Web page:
The Transportation Security Administration (TSA) has apologized after a Native American woman said she was left "angry" and "humiliated" by a recent experience with one of its agents.
Tara Houska was traveling through security at the Minneapolis-St. Paul International Airport on Monday when a TSA employee allegedly grabbed her by her braids and told her to "giddyup," the Minneapolis Star Tribune reported.
Houska, who is an attorney and activist who works with both environmental issues and Indigenous rights, added that the unnamed agent started laughing while searching her hair for weapons. That ultimately led to the employee grabbing her braids and whipping them "like reins."
"It was a very uncomfortable situation," Houska told the Star Tribune. "My issue is not with her patting down my hair. My issue is with her acting like I am a horse. I am a woman."
She later shared her experience on Twitter, saying that she was "angry" and "humiliated" and adding that, as a Native American woman, her hair is "part of [her] spirit."
Going through @TSA at @mspairport, the agent said she needed to pat down my braids. She pulled them behind my shoulders, laughed & said “giddyup!” as she snapped my braids like reins.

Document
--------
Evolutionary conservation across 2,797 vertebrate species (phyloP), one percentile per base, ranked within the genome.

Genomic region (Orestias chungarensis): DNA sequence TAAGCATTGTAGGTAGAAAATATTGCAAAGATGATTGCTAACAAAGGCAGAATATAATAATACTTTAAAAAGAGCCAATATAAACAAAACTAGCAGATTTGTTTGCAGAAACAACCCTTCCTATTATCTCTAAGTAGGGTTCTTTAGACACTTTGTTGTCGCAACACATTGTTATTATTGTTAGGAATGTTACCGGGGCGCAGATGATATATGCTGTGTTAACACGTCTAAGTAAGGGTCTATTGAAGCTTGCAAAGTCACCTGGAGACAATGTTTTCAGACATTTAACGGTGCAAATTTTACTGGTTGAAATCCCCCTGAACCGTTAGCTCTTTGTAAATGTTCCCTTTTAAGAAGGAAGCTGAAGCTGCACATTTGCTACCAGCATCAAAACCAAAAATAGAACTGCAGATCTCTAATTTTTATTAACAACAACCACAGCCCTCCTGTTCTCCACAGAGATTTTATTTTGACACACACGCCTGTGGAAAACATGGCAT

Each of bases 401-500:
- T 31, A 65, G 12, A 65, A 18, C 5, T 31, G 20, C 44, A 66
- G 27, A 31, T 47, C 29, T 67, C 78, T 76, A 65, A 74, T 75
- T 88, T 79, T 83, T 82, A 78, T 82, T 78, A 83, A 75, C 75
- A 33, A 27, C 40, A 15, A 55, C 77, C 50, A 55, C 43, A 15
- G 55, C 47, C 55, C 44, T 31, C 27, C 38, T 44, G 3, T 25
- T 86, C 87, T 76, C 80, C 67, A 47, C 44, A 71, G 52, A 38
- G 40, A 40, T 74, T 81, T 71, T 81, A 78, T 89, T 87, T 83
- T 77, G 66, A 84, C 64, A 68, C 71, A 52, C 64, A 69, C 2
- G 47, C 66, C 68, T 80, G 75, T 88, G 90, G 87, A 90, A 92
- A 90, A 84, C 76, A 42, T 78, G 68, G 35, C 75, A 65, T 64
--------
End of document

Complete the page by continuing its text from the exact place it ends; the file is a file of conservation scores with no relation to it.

My hair is part of my spirit. I am a Native woman. I am angry, humiliated. Your “fun” hurt.
— tara houska ᔖᐳᐌᑴ (@zhaabowekwe) January 13, 2020
In a later tweet, Houska said that she confronted the agent — who was a blonde, middle-aged woman — telling her she had "casually used her authority to dehumanize and disrespect me."
"[The TSA agent] said, 'Well it was just in fun, I’m sorry. Your hair is lovely,'" Houska added. "That is NOT an apology and it is NOT okay."
The TSA addressed the situation on Tuesday, sharing a statement in which the agency acknowledged the incident and revealed that Cliff Van Leuven, the organization's Federal Security Director for Minnesota, had apologized to Houska directly.
"TSA holds its employees to the highest standards of professional conduct and any type of improper behavior is taken seriously," the statement said.
Houska, for her part, was accepting of the agency's apology. On Tuesday, she tweeted "miigwech" — which translates to "thank you" — to the TSA for "being responsive and professional."
"My braids are not reins, I should be treated with dignity, as should everyone else," her tweet continued. "Good resolution from a bad situation. We need more education & empathy for one another."
Miigwech for uplifting this @kare11 & miigwech @TSA for being responsive & professional. My braids are not reins, I should be treated with dignity, as should everyone else.
Good resolution from a bad situation. We need more education & empathy for one another. #TeachingMomenthttps://t.co/uFRMvqtSY7
— tara houska ᔖᐳᐌᑴ (@zhaabowekwe) January 15, 2020